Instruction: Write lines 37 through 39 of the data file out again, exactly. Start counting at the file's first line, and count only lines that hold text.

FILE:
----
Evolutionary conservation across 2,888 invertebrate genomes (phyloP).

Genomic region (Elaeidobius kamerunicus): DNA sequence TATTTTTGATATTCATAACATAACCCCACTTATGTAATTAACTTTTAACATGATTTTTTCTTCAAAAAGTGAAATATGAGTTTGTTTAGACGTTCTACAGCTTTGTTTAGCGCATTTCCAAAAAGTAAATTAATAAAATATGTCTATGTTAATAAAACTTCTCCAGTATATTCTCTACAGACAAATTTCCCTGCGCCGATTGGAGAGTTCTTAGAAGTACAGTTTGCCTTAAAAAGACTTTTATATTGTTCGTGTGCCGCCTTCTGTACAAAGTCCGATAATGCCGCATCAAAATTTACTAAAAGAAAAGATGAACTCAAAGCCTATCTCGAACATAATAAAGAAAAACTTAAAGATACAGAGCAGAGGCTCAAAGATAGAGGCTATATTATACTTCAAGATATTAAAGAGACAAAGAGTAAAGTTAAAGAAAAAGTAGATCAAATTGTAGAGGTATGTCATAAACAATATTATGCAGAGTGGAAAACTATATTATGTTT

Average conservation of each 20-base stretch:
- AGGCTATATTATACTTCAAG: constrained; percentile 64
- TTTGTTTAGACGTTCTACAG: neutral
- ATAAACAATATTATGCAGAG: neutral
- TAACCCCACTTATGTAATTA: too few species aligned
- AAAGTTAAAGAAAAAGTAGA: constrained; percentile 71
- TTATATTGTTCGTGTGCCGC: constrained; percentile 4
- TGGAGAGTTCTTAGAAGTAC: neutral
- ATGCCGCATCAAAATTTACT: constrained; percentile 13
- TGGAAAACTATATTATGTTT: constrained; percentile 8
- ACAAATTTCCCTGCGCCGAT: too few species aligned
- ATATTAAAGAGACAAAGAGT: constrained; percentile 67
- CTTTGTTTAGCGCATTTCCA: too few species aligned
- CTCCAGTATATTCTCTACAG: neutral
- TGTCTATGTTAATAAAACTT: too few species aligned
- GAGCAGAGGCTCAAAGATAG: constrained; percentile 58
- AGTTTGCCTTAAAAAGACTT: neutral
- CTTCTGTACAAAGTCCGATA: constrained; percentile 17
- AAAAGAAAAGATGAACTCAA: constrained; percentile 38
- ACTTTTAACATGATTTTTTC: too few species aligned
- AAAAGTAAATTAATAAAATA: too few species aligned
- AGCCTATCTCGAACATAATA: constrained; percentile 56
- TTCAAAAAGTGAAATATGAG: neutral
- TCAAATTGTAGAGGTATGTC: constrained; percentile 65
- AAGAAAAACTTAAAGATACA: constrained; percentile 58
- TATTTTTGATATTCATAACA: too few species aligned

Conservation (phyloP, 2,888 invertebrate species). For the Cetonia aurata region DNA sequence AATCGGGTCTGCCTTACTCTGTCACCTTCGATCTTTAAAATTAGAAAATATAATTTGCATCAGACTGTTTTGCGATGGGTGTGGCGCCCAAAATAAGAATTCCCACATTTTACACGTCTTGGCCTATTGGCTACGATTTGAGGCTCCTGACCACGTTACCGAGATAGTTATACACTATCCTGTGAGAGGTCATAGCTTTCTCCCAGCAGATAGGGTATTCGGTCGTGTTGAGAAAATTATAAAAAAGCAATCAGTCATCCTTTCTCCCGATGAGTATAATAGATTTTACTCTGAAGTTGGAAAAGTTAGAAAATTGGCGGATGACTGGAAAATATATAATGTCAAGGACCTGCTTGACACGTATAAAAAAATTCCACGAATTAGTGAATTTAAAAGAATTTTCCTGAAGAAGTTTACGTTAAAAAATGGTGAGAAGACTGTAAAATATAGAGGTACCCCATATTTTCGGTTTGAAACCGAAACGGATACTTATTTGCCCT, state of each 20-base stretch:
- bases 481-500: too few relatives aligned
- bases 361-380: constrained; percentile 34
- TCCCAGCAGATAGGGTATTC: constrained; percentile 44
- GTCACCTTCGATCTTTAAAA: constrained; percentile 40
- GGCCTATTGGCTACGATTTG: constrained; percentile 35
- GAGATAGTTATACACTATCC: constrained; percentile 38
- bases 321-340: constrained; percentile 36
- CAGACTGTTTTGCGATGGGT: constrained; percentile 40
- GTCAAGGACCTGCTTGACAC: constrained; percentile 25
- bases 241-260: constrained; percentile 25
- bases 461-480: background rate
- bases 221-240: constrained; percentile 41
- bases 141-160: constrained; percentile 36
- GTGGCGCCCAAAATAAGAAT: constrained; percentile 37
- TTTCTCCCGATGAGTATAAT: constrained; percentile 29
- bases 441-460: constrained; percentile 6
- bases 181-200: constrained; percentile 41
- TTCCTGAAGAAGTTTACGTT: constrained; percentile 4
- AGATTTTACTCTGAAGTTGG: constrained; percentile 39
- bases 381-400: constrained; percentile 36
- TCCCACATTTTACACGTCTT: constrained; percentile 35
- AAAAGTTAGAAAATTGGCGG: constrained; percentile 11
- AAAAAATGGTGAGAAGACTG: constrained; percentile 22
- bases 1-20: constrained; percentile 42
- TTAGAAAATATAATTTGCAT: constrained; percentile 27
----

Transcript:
- CAGACTGTTTTGCGATGGGT: constrained; percentile 40
- GTCAAGGACCTGCTTGACAC: constrained; percentile 25
- bases 241-260: constrained; percentile 25